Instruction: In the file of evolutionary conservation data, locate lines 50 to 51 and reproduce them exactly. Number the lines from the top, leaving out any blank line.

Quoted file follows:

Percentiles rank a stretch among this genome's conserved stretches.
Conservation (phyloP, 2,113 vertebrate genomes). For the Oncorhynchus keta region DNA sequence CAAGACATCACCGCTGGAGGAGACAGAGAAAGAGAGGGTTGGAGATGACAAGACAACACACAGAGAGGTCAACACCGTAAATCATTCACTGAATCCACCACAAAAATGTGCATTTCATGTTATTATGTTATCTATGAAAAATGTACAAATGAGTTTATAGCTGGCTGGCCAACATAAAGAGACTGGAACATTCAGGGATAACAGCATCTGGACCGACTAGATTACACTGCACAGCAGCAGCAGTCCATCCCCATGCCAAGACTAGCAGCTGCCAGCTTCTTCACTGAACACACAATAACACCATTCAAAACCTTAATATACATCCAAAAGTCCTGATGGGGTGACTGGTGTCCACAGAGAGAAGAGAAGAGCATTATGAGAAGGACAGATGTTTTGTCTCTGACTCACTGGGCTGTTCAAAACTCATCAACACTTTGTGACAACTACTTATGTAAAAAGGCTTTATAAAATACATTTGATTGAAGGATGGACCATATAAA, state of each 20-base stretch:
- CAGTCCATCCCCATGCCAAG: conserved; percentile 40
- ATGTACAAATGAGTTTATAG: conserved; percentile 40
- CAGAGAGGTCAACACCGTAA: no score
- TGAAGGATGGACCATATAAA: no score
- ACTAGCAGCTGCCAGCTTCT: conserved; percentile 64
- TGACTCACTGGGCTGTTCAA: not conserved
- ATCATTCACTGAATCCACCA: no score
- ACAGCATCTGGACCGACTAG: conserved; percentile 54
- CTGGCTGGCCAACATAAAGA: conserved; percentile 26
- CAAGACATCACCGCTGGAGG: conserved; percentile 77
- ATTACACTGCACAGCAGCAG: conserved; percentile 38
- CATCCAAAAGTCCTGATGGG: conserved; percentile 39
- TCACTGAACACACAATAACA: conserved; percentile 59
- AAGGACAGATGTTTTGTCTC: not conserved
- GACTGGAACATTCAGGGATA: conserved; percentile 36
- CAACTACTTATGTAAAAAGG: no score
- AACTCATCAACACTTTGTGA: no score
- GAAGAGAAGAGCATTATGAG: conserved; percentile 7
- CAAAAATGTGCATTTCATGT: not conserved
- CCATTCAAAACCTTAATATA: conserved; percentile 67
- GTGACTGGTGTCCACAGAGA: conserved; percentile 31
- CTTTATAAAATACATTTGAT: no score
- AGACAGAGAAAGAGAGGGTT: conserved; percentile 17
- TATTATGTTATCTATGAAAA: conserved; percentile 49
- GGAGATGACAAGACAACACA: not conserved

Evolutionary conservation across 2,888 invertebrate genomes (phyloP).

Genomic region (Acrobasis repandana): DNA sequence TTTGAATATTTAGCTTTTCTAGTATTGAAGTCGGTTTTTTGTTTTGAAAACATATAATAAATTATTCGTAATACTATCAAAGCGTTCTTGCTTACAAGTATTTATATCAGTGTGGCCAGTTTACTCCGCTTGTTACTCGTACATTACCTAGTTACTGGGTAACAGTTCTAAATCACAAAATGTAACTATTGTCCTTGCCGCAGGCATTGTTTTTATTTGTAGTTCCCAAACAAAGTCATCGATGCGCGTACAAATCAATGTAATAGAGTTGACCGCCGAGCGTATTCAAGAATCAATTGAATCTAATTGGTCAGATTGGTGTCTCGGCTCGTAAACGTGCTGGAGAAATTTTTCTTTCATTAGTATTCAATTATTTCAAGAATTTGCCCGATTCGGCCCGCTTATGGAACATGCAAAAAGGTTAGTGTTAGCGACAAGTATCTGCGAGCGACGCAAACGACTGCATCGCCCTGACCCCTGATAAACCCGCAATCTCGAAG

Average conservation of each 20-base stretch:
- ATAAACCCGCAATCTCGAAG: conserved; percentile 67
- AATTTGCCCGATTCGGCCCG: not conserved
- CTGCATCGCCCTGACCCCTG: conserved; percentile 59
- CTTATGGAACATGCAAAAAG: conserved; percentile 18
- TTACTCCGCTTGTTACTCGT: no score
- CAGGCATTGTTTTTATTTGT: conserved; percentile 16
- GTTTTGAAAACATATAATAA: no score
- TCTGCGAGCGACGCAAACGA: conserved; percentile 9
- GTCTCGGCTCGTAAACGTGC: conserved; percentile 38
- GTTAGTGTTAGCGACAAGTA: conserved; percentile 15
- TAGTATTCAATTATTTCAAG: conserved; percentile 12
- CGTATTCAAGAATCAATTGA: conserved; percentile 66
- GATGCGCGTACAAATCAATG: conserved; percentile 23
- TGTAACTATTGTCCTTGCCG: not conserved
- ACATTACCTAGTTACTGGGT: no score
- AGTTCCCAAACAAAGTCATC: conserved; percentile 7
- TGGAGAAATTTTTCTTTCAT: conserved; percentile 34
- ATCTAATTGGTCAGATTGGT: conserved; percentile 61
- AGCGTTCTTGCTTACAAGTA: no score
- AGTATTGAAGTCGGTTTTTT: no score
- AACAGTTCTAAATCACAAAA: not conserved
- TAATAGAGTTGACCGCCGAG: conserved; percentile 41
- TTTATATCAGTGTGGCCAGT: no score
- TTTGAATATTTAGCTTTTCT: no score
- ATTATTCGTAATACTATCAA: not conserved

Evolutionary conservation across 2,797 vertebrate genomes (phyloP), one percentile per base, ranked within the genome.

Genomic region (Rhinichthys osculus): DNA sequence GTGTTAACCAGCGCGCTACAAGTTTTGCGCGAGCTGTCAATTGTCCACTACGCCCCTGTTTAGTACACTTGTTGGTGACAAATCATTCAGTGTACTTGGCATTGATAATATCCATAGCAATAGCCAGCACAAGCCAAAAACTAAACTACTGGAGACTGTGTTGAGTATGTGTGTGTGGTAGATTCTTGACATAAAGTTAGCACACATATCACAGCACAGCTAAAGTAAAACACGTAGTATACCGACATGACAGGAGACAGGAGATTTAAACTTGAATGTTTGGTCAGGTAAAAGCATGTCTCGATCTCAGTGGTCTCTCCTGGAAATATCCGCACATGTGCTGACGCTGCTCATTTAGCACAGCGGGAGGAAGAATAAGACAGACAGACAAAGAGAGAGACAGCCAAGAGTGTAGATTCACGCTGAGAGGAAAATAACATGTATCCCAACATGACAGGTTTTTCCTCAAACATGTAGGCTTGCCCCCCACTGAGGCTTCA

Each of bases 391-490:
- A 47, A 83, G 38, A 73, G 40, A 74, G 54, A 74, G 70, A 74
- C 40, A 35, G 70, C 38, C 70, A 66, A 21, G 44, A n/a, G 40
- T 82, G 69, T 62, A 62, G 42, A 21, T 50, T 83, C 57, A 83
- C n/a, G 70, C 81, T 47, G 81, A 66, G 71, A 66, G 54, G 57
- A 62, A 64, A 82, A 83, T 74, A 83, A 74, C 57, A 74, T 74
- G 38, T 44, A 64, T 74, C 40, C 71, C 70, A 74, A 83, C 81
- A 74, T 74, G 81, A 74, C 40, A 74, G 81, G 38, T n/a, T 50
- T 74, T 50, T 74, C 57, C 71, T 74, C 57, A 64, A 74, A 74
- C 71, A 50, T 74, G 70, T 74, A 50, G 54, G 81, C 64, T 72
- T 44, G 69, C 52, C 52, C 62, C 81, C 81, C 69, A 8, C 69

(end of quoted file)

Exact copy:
- AGTATTGAAGTCGGTTTTTT: no score
- AACAGTTCTAAATCACAAAA: not conserved